The machinery of the physical body has its own basic requirements for rest in order to function optimally. When one goes beyond the body’s capacity for effort at any point in time, and thereby becomes fatigued, a state of tamas tends to arise. This is inimical to maintaining the continuity of the yogic focus. There are however states of rest whereby the body can be refreshed and energized without the fall into a tamasic torpor or indolent state.

For example, the practice known as yoga nidra, the yogic sleep, is one such methodology used to refresh the body with a clear, calm and quiet state of peace, bringing awareness to the body and then letting it simply rest, without stress, without any rajasic pressure to ‘keep going’ beyond the body’s current capacity.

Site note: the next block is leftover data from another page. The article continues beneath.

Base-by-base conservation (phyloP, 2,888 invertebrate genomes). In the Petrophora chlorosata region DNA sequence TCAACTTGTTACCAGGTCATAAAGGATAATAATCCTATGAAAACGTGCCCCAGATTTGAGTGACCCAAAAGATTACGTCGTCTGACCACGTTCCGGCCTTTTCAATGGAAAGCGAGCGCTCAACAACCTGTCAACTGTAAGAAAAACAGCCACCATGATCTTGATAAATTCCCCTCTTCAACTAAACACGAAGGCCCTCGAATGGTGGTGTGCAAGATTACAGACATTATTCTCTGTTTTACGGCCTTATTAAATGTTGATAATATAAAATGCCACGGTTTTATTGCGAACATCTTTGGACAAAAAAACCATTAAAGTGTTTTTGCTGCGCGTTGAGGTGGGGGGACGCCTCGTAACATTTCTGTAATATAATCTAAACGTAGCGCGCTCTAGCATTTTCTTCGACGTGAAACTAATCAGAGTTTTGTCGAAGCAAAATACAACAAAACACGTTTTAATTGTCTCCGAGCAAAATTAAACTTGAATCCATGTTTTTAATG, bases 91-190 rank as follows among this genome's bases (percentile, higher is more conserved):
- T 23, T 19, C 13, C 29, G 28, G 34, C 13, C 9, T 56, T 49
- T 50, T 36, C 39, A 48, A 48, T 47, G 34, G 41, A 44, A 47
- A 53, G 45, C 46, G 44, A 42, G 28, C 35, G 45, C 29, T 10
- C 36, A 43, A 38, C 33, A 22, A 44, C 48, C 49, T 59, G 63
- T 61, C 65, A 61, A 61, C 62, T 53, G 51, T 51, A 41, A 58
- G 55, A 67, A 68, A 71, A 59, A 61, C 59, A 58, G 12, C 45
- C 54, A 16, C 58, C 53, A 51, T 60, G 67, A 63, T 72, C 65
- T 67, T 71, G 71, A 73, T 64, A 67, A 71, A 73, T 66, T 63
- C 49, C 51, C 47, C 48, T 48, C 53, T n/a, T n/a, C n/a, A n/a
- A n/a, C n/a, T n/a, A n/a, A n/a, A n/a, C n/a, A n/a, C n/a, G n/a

Sri Aurobindo observes: “Take care to rest enough. You must guard against fatigue as it may bring relaxation and tamas. To rest will is not tamas, as some people suppose; it can be done in the right consciousness to maintain the bodily energy — like the savasana of the strenuous hathayogin.”

Sri Aurobindo and The Mother, Living Within: The Yoga Approach to Psychological Health and Growth, Disturbances of the Body and Physical Consciousness, Rest, Quiet, Goodwill, pp. 86-88

Author's Bio: 

Santosh has been studying Sri Aurobindo's writings since 1971 and has a daily blog at and podcast at He is author of 16 books and is editor-in-chief at Lotus Press. He is president of Institute for Wholistic Education, a non-profit focused on integrating spirituality into daily life.